If it weren't for Adam Tajfar's interest in tech gadgets, including his cameras he bought for his home off Avondale Road in Parkville, he and his neighbors may not have ever known what happened to an anticipated delivery.
"I guess some people are going through some hard times and have to do some things for money and unfortunately they're shady things," Tajfar said.
Just Saturday, Tajfar's home security camera spotted these shady two, dashing onto his neighbor's front porch and jetting off with a bundle of packages.
"Unfortunately, it's turning out to be a pretty frequent occurrence. Probably three times this week I"ve heard of it happening -- a friend that lives a street up, it happened to them. It's happened to me in the past. Luckily, they only got some dog vitamins," Tajfar said.
But in the thick of the holiday season, more and more packages are getting delivered.
Baltimore County Police say these porch pirates are out there waiting and watching.
"The safest thing to do is either have someone home or have a neighbor already on the lookout if you're going to have a package delivered," Cpl. Shawn Vinson, a spokesman with the department, said.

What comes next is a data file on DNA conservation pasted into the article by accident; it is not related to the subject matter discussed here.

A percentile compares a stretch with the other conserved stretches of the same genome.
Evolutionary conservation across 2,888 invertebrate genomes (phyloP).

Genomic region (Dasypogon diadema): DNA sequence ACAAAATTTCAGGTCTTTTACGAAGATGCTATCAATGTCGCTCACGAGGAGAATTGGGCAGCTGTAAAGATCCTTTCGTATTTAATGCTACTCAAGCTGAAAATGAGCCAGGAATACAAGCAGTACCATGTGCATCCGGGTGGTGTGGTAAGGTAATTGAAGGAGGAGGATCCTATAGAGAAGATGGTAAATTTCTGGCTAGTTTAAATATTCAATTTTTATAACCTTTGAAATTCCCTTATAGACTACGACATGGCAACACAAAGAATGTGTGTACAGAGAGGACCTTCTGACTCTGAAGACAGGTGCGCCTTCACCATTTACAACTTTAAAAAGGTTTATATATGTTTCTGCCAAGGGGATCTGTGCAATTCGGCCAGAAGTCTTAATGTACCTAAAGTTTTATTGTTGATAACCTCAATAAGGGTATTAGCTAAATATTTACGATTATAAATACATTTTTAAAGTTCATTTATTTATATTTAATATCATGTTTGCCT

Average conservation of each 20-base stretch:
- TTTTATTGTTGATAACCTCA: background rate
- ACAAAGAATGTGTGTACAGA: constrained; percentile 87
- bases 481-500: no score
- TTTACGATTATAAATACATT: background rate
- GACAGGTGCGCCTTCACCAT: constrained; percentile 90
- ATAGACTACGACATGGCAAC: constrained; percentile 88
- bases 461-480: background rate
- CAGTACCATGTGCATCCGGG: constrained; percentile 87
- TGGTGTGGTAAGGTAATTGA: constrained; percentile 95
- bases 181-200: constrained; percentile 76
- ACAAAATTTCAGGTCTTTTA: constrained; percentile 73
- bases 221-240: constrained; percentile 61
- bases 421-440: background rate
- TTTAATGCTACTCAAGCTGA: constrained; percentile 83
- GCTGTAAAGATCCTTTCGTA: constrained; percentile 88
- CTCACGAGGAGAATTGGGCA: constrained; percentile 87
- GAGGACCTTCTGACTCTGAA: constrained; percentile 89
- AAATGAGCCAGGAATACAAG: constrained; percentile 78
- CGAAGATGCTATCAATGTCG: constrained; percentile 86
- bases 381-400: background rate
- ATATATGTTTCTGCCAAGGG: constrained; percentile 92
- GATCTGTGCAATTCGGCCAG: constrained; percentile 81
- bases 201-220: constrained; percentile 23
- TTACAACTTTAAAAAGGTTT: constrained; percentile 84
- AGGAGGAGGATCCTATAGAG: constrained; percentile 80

Police also recommend people look into their own security systems, including installing Ring technology that'll spot anyone that comes to your front door.
Still it's a nuisance for Tajfar and those on this block who've had it happen time and time again.
"If somebody steals my credit card, I'll get that money back from the bank, but is Amazon going to refund me if my packages get stolen? So I mean, what do you do," he asked rhetorically.
If you have a package from the USPS that you suspect was stolen, you can file a mail theft complaint.
You can also do similar package tracking processes with Fedex or UPS. As for Amazon, the website recommends keeping tabs on deliveries with updates on your phone or email.